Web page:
Picketing exercises were staged yesterday by supporters of the opposition People’s Progressive Party/Civic (PPP/C), expressing displeasure about the decision by Government to stop the ‘Because We Care’ cash grant for the time being, in order to facilitate a comprehensive review of the initiative.
The Brickdam, Georgetown Ministry of Education and the Departments of Education in Regions Two and Three were among the venues for the demonstrations. The protestors were however few in number at the three locations. In the city, the placards revealed that the protestors were against a move by Government to stop the $10,000 ‘Because We Care’ cash grant initiative for public school children.
The first picketer this publication sought to solicit a comment from yesterday was Mark Adrian, who said that he resides at Yarrowkabra, Soesdyke/Linden Highway.
“Me just come with dem man, me ain’t know nothing…me just come fuh de walk; me ain’t come to protest,” said Adrian, although he stood on the picket line displaying a placard clearly stating “children need more, ministers should get less.”
Gwendolyn John, also of Yarrowkabra, said that she was unable to explain why she was picketing. Drakes John, however, said that he heard rumours about Government stopping the cash grant and so he decided to join the picketing exercise. He said that he has two children attending public schools and told this publication that transportation was provided for him to travel from his Yarrowkabra home to Georgetown yesterday, at no cost to him, to join the picket.
“I don’t know who send a bus, I didn’t find out all of that, but I jump in the bus and come down… and whenever they send the bus I will come down, because I am interested in this ($10,000) grant,” John stated.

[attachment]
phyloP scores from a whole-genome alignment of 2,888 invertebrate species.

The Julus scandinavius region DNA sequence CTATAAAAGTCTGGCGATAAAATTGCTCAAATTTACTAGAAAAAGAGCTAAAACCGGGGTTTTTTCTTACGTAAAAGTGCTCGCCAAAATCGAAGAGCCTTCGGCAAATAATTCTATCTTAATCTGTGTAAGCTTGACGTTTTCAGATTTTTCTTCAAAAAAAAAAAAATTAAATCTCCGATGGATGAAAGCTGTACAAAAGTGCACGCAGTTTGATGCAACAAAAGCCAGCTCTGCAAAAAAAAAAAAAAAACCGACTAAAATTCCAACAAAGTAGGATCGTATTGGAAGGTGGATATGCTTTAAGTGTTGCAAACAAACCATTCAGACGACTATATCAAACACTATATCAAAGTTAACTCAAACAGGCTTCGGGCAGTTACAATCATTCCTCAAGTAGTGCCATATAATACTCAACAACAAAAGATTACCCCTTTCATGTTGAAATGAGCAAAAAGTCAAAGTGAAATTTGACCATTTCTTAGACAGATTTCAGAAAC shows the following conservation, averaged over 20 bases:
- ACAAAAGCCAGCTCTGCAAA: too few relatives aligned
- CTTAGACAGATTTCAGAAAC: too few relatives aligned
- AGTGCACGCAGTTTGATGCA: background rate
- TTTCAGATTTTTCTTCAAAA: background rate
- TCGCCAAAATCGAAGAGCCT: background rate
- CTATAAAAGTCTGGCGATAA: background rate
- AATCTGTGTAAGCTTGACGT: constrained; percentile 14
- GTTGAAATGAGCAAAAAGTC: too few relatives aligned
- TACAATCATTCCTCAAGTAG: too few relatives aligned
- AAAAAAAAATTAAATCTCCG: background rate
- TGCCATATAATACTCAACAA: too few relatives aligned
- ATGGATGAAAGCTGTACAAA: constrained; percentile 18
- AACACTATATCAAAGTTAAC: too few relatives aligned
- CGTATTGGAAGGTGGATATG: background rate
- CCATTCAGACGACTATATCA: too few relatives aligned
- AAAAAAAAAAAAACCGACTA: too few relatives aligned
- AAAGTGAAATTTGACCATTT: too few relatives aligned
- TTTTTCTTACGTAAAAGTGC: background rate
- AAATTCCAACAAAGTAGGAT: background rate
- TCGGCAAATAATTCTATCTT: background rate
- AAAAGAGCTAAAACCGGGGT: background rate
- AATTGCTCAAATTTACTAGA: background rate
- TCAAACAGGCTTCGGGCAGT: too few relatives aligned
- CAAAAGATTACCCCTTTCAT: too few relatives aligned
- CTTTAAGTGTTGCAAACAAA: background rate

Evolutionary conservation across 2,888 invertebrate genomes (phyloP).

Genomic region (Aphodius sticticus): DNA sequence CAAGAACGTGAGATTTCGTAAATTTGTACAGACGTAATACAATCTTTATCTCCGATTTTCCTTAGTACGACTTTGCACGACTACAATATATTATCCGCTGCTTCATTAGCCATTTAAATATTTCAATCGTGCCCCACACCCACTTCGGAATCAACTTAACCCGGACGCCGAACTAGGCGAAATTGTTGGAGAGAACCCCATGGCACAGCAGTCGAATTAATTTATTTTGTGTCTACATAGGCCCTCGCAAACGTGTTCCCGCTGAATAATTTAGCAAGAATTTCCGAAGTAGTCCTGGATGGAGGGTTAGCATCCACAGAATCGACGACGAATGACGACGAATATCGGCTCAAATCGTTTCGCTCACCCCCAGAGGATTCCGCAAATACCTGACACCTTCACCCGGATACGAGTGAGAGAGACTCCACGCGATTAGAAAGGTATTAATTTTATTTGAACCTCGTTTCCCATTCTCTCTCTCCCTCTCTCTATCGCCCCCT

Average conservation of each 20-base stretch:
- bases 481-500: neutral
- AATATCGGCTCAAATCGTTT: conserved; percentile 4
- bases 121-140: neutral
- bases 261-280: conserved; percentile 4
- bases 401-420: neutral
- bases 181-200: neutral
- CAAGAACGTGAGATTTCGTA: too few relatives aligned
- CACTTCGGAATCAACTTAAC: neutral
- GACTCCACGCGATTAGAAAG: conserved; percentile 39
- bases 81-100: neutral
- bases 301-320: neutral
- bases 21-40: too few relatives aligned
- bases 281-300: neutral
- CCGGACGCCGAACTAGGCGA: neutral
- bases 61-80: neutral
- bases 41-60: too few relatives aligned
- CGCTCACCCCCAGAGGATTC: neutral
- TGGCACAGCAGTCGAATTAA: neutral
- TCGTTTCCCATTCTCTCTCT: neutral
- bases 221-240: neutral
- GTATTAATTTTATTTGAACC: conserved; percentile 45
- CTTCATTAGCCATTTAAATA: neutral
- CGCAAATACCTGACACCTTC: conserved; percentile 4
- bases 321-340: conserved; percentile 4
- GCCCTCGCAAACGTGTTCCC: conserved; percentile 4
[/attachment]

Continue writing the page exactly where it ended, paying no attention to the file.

A very vocal Tasleem Drepaul, on the other hand, said that he was there to protest because “we care, PPP care, and we want that $10,000 that would help our children.”
The man who hails from Kuru Kuru, also on the Highway, said that the $10,000 was a grant that was made available by the PPP/C while in Government for “all children going to secondary school and primary school and things like that.”
Drepaul claimed that he was the mastermind behind the protest action outside the Education Ministry, even as he pointed out that “in general it was a plan that I had to come out here…I am like an activist in terms of looking at the interest of people and I stand firm behind the people…especially the vulnerable people.”
He stressed that many children are unable to attend school because their parents can’t afford to buy some of the basic things such as uniforms for them. He revealed that there are plans for continued protests at various locations across the country to highlight people’s disappointment with Government’s decision to stop the cash grant.
Aside from would-be Members of Parliament, Charles Ramson Junior and Gillian Burton, the other picketers declined to comment.
Among the slogan on the placards were: ‘Give us our due! Reinstate the $10,000 cash grant’; ‘Rupert stop the extravagance! Give us the $10,000’; ‘the PPP Cares! They gave $10,000. APNU-AFC show us that you care too, give us more’; ‘plenty for the Ministers nothing for the children. Shame on APNU-AFC’; ‘plenty ministers equal plenty salary equal no money for children’.
Meanwhile, a number of parents and Region Two officials also staged protest action in front of that district’s Department of Education.
Some of those protestors’ placards read, “Unite parents, uniforms for student”, “meals for students, Is this the change?,” 100 day plan, APNU keep your promise, “Minister of Education is a sell out,” Is this the change to send mothers on the street?,” “we want our $10,000 nothing more nothing less”.
The protest was reportedly organized by concerned parents and joined by Region Two Regional Democratic Councillors, Devanand Ramdatt, Juliet Coonjah and Arnold Adams.
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